Julia A. McQuillan

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About 10 years ago Greil published a review and critique of the literature on the socio-psychological impact of infertility. He found at the time that most scholars treated infertility as a medical condition with psychological consequences rather than as a socially constructed reality. This article examines research published since the last review. More(More)
BACKGROUND We examined fertility-specific distress (FSD) and general distress by type of fertility barrier (FB). METHODS In a random sample telephone survey, 580 US women reported their fertility intentions and histories. Six groups of women were identified: (i) no FBs, (ii) infertile with intent, (iii) infertile without intent, (iv) other fertility(More)
OBJECTIVE To present an integrated model of help-seeking, review empirical work in its support, and show its application to the explanation of racial and ethnic disparities in infertility help-seeking. DESIGN Review. SETTING None. PATIENT(S) None. INTERVENTION(S) None. MAIN OUTCOME MEASURE(S) None. RESULT(S) None. CONCLUSION(S) A help-seeking(More)
Are women who are intentional about pregnancy (trying to or trying not to get pregnant) systematically different from women who are “okay either way” about getting pregnant? We use a currently sexually active subsample (n = 3,771) of the National Survey of Fertility Barriers, a random digit dialing telephone survey of reproductive-aged women (ages 25–45) in(More)
Because research on infertile women usually uses clinic-based samples of treatment seekers, it is difficult to sort out to what extent distress is the result of the condition of infertility itself and to what extent it is a consequence of the experience of infertility treatment. We use the National Survey of Fertility Barriers, a two-wave national(More)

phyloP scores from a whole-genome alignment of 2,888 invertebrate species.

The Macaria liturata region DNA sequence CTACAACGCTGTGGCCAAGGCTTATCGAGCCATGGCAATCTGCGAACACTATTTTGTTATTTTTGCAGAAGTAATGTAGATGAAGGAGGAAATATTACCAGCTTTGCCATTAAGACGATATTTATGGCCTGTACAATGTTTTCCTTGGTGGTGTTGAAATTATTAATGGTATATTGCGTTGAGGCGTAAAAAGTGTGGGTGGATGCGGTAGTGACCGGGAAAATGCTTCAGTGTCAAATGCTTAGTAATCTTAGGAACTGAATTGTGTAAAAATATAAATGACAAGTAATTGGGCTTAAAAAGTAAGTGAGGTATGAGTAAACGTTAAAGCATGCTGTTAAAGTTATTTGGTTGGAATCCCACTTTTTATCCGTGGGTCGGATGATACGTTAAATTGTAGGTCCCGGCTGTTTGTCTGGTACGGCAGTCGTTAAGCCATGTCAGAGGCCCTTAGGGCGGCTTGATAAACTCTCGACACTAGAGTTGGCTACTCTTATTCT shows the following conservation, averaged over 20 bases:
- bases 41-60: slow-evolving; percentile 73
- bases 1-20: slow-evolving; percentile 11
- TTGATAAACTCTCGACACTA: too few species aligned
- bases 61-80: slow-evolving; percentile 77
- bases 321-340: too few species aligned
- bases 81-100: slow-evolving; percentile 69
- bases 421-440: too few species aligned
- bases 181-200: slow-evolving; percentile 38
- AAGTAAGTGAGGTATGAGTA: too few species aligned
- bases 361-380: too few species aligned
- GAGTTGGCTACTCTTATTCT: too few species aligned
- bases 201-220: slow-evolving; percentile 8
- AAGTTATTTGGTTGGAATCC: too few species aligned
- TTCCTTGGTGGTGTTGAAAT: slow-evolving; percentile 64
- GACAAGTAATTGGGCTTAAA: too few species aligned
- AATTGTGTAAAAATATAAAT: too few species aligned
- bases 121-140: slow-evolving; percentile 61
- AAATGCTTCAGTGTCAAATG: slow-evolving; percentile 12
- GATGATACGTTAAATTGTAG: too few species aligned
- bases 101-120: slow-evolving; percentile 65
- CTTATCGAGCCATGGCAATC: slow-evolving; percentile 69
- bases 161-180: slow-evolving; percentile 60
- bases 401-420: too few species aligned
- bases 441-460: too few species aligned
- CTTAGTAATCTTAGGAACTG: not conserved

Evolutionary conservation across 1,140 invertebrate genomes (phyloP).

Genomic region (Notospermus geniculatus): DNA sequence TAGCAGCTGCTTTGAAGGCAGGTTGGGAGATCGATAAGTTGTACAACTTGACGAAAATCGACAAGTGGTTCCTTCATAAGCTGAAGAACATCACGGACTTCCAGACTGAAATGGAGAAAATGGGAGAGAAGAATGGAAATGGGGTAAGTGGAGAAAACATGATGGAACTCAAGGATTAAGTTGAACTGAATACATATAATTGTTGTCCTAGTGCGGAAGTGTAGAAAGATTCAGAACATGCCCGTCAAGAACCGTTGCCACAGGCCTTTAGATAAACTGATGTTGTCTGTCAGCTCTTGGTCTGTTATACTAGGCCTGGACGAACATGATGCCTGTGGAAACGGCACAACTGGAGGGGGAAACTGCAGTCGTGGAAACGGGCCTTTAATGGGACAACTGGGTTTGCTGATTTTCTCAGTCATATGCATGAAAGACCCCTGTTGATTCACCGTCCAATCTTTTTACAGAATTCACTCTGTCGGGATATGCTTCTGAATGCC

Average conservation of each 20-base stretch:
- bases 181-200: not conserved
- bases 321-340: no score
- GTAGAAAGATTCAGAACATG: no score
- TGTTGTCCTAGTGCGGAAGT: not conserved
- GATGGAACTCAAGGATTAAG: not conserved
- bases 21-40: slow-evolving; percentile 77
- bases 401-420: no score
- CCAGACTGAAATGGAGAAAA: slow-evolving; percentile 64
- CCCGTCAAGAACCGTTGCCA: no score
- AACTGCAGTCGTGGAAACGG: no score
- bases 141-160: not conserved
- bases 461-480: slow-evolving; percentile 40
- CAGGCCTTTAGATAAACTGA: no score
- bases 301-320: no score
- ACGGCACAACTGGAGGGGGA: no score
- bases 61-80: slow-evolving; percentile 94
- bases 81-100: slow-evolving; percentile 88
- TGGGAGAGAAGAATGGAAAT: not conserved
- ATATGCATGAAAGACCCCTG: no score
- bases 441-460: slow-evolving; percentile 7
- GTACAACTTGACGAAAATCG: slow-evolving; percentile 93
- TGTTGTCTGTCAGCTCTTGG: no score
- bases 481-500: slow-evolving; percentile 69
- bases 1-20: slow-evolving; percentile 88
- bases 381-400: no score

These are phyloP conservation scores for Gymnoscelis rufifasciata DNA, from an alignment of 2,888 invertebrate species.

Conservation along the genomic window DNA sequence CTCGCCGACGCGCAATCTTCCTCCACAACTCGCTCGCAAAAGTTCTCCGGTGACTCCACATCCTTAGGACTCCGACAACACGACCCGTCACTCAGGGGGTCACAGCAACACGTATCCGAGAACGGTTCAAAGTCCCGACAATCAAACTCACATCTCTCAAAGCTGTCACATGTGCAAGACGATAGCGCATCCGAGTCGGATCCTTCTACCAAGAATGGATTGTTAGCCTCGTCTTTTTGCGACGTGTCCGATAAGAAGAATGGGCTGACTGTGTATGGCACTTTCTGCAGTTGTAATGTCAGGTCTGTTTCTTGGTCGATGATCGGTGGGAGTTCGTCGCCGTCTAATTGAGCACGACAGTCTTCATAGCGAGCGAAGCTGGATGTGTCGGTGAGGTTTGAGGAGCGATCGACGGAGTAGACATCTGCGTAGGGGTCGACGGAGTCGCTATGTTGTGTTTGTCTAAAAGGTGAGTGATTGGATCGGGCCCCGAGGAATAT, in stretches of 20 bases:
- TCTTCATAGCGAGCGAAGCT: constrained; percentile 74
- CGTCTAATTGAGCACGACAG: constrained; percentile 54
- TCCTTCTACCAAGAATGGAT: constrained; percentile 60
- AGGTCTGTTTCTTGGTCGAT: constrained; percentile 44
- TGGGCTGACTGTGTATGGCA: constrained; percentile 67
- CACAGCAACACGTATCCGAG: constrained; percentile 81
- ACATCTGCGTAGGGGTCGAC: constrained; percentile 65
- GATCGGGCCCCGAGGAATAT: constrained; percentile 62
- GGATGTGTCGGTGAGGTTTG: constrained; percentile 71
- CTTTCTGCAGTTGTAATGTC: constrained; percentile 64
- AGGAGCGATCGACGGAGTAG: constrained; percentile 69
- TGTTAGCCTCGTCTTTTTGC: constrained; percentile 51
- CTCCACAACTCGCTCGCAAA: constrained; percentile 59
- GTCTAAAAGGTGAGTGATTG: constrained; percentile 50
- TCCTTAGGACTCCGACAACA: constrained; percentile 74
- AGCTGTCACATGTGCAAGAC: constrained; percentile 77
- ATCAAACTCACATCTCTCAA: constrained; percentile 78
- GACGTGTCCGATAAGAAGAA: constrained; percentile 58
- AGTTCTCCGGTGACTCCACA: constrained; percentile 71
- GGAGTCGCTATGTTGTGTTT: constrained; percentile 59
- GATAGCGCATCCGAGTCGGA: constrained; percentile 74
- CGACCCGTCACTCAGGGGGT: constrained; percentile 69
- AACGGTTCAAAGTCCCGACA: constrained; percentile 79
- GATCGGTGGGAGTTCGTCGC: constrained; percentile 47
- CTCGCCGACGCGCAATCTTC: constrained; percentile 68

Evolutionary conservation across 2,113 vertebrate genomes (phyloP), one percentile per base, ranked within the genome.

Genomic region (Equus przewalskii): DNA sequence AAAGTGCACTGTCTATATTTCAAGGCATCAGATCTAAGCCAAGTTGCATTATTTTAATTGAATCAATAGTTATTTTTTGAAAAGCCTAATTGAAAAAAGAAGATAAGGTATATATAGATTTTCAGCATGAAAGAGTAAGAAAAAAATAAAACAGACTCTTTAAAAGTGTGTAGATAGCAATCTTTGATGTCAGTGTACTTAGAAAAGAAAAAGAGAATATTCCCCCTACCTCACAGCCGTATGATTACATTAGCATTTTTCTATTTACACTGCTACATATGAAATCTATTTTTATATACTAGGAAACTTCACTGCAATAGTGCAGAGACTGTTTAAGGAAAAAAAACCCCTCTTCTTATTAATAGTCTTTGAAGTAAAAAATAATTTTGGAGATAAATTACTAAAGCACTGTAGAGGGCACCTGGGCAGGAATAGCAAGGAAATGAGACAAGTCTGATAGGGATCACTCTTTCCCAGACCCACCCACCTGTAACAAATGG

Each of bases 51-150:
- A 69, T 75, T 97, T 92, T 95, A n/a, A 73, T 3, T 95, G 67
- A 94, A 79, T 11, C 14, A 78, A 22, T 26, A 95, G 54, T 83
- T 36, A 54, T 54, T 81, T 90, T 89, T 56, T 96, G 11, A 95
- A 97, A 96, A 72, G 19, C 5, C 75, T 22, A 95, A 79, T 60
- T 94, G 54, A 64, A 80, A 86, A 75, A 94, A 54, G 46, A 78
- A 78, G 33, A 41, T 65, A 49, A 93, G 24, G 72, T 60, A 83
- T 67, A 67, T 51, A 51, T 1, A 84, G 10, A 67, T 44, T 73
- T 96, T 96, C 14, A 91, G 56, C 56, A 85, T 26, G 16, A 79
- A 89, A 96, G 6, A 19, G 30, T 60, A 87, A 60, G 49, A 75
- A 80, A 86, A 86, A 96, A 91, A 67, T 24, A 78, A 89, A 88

Evidence of group differences in reproductive control and access to reproductive health care suggests the continued existence of "stratified reproduction" in the United States. Women of color are overrepresented among people with infertility but are underrepresented among those who receive medical services. The authors employ path analysis to uncover(More)
OBJECTIVE To evaluate regression models that include social, attitudinal, work structure, health status, and family characteristics, with regard to their prediction of work disability in a national sample of patients with rheumatoid arthritis (RA). METHODS Four hundred ninety-eight employed RA patients were recruited from a national sample of private(More)
OBJECTIVE To evaluate the relative contribution of gender-related work conditions, gender-related socialization practices, and disease characteristics to the explanation of emotional distress in men and women with rheumatoid arthritis (RA). METHODS Three hundred sixty-nine RA patients who were employed outside the home were recruited from a national(More)
We use data from both waves of the National Survey of Families and Households to assess whether relinquishing a serious intention to have (more) children leads to greater increases in depressive symptoms than continuing confidence in childbearing intentions. Our sample includes 2,200 individuals of childbearing age, men and women, all parities, and all(More)
OBJECTIVE To compare 3 commonly used psychiatric symptom checklists (the Center for Epidemiological Studies Depression Scale [CES-D], the Positive and Negative Affect Schedule, and the Endler Multidimensional Anxiety Scales [EMAS]) to determine their sensitivity, specificity, and ability to discriminate between a disorder (Major Depression [MD], Generalized(More)